More news on the diagnosis, or misdiagnosis, of peanut allergy.


Hey! We’re back.

I took a little hiatus from the blog.  We had a really busy tree season, I moved into a new house, and we had a little rain in the Nashville area.  My thoughts have been elsewhere.

For my re-entry post I thought I’d touch on a recent article looking at the mess that is peanut allergy diagnosis.  I’ve written about this before and related the uncertainty inherent in interpreting food allergy tests- particularly food allergy blood tests.  In simplest terms, food allergy testing is very good at ruling OUT allergies, but when the test comes back positive then in doesn’t necessarily indicate a true allergy.  How do we handle this?

It may be helpful at this point to draw a distinction between sensitization and allergy.  When an allergy blood test comes back positive, that shows sensitization: the body’s immune system has come into contact with that substance and has responded to it by making a specific allergy antibody, sIgE in the medical shorthand.  The problem is that sensitization to a substance does not mean a person is allergic to that substance.  An allergic person will have a reaction when exposed to that substance, but many people who are sensitized are not allergic.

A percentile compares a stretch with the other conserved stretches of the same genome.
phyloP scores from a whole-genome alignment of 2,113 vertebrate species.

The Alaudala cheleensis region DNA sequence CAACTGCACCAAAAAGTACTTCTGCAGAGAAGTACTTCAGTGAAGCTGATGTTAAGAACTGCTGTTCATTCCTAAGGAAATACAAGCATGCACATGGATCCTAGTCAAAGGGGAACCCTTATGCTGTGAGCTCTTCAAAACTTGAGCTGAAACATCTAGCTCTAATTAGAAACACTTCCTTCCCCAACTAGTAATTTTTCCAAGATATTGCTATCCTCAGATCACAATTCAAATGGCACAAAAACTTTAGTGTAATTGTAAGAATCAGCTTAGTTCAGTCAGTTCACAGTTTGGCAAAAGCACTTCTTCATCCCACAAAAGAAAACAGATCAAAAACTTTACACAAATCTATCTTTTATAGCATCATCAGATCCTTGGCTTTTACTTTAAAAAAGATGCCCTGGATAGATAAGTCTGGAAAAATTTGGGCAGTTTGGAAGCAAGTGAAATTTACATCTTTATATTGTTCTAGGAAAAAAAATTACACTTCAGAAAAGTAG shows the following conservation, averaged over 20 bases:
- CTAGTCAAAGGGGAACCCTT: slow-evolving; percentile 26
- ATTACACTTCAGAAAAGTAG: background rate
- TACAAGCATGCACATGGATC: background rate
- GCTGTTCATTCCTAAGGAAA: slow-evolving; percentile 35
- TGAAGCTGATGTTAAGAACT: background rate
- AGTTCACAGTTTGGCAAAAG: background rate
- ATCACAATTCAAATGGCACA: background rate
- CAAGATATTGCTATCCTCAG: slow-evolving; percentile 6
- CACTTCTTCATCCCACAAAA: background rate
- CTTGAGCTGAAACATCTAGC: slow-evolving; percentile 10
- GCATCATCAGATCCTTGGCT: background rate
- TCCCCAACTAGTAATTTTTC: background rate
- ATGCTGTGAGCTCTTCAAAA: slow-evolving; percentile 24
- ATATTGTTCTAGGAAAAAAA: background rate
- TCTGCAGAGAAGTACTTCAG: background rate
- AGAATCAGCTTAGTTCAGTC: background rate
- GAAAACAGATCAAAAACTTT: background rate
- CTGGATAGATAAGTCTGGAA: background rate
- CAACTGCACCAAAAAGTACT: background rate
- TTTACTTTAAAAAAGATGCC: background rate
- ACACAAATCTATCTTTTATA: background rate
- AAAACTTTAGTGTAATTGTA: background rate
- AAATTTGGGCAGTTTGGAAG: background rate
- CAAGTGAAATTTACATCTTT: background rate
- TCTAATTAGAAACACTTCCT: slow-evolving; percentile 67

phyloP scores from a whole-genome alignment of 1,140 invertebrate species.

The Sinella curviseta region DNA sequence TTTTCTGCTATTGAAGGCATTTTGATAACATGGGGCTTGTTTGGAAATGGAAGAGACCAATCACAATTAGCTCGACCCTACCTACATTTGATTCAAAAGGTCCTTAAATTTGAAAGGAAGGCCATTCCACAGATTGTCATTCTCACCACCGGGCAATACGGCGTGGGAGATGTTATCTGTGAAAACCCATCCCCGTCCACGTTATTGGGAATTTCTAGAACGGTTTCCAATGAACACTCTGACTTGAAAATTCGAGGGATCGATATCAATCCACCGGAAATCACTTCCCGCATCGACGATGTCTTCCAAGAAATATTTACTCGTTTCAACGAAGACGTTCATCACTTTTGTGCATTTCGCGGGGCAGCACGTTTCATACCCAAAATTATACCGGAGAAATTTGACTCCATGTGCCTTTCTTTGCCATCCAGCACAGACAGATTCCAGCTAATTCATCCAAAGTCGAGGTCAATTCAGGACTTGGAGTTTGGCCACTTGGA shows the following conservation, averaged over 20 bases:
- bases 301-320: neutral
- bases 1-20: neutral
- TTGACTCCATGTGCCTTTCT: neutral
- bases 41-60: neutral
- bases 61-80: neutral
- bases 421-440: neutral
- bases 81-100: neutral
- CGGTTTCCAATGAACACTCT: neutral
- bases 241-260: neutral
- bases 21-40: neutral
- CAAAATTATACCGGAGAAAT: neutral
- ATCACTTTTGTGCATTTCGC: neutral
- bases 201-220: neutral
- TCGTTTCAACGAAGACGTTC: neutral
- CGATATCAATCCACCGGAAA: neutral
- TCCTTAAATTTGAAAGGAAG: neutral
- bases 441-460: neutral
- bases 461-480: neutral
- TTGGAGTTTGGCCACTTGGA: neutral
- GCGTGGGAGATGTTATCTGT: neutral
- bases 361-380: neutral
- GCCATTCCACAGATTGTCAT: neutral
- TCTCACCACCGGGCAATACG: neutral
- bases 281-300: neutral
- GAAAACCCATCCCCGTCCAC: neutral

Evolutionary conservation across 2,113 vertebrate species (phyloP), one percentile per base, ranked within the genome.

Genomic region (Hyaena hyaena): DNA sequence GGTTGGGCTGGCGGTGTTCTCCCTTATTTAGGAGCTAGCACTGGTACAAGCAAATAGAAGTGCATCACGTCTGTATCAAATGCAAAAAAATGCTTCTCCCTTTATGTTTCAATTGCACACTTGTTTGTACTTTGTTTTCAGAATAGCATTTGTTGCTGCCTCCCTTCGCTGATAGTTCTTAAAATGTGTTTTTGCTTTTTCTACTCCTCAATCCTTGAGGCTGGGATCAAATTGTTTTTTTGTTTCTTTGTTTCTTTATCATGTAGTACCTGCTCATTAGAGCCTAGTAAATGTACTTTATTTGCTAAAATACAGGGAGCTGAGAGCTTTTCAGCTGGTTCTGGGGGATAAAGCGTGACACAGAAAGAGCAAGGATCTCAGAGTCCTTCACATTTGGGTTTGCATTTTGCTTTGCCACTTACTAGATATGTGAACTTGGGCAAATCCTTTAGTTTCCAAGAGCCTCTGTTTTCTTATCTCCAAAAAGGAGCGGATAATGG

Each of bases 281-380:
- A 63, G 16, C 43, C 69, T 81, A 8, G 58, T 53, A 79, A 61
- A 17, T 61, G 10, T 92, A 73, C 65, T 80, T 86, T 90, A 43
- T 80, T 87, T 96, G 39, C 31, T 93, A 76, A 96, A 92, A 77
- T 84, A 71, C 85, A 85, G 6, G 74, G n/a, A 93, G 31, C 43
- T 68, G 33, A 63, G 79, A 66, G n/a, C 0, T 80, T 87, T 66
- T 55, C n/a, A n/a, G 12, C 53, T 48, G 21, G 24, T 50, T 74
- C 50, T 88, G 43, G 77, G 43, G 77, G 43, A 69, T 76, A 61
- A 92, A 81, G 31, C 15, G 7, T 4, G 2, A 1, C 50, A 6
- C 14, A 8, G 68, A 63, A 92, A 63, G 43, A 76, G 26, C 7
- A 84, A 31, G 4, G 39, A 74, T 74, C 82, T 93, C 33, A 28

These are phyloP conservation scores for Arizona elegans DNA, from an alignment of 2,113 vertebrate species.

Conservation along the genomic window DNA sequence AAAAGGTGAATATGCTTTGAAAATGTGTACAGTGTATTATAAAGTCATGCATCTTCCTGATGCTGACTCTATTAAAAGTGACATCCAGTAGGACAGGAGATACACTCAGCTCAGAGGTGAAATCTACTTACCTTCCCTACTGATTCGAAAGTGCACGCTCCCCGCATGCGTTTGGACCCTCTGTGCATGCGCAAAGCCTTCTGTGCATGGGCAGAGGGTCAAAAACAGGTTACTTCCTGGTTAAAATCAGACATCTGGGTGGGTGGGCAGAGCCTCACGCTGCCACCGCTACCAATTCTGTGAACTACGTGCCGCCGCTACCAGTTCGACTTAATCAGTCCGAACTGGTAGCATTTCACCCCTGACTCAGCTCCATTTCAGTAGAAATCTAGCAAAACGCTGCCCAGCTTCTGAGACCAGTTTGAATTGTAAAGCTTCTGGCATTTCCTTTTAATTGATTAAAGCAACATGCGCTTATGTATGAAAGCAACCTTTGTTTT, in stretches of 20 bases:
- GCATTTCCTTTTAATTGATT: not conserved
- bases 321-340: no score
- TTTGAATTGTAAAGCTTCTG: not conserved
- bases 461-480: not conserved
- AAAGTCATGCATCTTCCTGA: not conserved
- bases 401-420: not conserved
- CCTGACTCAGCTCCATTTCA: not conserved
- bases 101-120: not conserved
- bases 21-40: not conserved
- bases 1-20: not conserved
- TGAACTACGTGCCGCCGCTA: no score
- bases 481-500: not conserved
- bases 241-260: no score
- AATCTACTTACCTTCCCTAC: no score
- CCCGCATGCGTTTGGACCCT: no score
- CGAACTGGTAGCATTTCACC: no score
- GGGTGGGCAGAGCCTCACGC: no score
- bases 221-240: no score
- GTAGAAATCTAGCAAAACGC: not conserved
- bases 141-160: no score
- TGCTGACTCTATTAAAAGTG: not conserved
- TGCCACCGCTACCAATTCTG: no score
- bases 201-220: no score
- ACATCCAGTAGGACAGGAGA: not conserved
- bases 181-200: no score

Are you more confused?  Lets look at the study to clarify.

Researchers in the U.K. and Sweden tested 933 kids and found that around 12% were sensitized to peanut (had a positive test), but only about 2.5% had true peanut allergy (reacted when they ate peanuts).  That means that 75-80% of kids with a positive peanut test weren’t peanut allergic in this study.  Imagine how many families are needlessly stressing over peanut allergy!

The study used oral peanut challenges-having the kids eat peanuts- as a gold standard for diagnosing peanut allergy.  Most community allergists don’t do this because they lack the resources to properly carry out the test.  Many families are wary of doing this because of the risk of severe reactions.  These researchers used a new test called component resolved diagnostics (CRD)to see if they could better identify who was truly allergic and who was simply sensitized.  CRD works like a usual allergy blood test except that it measures sensitization to very specific parts of the peanut protein.  The researchers found kids who were sensitized to one particular peanut component, called Ara h 2 if you need to know, were much more likely to react to peanuts.

This is only one study and I’m not sure yet how CRD will fit into clinical practice just yet.  However, I think it is very promising and I’m hopeful that it will give us a useful tool to better diagnose and manage peanut allergy.

Dr. O

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